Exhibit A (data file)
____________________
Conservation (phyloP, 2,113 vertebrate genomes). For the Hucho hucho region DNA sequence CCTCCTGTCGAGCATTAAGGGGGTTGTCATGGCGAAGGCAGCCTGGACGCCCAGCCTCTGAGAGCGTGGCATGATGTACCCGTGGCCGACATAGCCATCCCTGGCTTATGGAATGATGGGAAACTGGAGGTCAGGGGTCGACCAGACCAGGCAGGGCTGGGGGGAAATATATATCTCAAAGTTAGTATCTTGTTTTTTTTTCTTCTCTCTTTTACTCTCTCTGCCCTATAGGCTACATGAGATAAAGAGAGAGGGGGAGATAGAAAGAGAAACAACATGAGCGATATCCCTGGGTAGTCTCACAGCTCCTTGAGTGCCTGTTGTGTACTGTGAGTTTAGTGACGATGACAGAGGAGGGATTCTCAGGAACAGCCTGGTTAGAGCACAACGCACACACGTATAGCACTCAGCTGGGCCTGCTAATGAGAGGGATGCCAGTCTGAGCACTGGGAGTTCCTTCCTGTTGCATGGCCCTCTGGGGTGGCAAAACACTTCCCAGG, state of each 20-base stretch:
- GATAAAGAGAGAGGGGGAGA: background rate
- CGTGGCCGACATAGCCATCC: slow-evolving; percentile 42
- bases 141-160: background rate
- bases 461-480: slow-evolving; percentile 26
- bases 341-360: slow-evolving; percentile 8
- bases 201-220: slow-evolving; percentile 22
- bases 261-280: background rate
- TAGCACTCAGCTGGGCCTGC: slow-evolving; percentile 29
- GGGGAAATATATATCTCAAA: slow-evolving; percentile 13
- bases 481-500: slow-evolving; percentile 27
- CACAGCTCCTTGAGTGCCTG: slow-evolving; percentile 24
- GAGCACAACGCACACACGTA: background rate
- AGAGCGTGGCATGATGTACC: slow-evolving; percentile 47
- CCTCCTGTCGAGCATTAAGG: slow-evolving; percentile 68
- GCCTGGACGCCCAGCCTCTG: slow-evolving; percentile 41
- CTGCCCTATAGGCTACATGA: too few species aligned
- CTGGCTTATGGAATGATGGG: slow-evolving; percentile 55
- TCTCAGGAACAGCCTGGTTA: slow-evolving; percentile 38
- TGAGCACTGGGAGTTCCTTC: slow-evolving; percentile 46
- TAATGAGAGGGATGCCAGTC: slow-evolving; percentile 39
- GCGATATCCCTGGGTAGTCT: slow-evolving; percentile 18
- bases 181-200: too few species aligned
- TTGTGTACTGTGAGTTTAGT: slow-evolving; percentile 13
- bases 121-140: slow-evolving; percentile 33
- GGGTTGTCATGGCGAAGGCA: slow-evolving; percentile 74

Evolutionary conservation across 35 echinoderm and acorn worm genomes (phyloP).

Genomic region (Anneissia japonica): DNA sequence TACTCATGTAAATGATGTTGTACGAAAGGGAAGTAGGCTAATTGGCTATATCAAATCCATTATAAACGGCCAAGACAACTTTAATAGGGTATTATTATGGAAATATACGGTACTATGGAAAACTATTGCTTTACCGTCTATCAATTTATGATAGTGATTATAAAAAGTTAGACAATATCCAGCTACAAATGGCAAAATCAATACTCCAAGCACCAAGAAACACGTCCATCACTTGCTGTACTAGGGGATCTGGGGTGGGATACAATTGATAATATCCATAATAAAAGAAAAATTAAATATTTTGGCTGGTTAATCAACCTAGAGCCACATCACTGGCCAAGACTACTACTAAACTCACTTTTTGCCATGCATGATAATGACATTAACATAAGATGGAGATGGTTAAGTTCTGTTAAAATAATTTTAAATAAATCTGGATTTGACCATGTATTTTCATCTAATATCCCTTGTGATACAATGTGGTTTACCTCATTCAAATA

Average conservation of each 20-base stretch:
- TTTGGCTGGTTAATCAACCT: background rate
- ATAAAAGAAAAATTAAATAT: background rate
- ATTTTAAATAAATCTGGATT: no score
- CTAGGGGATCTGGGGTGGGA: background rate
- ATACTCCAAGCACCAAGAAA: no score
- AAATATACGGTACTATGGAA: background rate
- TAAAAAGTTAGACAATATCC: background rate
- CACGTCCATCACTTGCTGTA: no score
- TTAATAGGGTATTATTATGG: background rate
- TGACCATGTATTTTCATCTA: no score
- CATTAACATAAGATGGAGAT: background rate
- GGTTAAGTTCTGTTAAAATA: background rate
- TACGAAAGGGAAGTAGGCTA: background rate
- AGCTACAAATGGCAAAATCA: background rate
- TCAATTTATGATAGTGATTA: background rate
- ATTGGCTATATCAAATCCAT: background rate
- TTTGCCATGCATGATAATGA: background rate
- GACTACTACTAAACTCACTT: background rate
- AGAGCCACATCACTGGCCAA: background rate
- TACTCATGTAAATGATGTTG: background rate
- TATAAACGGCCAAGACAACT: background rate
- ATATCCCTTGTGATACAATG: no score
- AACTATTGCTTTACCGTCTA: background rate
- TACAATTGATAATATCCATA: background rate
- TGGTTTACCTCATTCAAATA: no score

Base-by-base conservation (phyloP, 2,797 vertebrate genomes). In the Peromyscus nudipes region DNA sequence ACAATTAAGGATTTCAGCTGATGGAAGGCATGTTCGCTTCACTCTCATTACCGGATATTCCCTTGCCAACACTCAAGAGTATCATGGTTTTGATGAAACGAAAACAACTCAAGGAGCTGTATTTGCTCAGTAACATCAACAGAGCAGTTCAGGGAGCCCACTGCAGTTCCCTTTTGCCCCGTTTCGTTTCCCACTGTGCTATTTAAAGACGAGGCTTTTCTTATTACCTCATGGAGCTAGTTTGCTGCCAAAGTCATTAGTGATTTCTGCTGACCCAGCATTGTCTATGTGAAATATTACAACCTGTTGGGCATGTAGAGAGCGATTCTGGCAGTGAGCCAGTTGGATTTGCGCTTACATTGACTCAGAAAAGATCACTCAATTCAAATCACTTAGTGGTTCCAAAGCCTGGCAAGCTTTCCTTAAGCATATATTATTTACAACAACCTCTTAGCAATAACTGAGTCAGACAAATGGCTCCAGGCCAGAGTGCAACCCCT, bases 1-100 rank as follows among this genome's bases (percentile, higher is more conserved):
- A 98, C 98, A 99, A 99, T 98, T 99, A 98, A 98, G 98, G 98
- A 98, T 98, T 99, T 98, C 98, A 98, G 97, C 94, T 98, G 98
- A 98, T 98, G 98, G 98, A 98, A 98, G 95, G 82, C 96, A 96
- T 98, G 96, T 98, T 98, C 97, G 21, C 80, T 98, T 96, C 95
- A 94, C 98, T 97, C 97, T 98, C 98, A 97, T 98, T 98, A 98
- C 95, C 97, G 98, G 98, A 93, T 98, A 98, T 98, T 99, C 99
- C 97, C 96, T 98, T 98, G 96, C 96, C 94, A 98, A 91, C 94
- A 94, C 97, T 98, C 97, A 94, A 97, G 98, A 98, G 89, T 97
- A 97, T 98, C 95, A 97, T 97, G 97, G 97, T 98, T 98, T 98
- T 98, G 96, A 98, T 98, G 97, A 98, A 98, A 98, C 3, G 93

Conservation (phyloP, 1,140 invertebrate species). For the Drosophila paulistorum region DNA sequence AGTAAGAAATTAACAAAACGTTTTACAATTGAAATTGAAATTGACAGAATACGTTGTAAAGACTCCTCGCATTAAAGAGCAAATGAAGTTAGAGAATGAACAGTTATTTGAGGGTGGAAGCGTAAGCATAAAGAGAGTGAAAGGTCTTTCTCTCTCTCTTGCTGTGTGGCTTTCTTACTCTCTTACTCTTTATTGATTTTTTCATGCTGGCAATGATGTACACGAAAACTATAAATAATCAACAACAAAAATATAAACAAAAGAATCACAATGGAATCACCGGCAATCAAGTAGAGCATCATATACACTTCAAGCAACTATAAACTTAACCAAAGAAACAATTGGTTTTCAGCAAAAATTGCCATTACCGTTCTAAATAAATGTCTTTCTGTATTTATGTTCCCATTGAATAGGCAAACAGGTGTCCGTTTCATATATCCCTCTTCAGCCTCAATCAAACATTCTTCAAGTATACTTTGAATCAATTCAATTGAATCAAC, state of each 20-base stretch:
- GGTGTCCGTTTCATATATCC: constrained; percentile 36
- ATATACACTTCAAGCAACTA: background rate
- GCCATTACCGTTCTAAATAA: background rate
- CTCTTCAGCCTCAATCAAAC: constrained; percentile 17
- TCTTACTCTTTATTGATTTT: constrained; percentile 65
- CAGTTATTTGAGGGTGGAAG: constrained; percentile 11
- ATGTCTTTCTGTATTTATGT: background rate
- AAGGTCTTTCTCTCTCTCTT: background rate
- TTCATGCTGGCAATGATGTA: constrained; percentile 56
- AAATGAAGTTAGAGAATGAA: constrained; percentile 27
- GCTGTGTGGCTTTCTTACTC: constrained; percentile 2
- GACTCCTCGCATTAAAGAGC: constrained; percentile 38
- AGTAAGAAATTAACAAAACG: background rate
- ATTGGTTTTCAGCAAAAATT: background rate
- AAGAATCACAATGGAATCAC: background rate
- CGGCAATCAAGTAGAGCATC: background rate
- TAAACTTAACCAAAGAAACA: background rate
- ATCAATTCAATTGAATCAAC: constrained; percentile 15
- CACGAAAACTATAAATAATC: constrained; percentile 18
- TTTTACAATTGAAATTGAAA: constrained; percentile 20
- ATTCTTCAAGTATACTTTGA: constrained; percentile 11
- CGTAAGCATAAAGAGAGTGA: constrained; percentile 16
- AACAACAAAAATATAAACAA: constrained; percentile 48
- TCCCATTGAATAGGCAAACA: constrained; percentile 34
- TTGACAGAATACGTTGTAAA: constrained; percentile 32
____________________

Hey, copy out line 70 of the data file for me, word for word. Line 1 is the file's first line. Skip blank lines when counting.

- CTCTTCAGCCTCAATCAAAC: constrained; percentile 17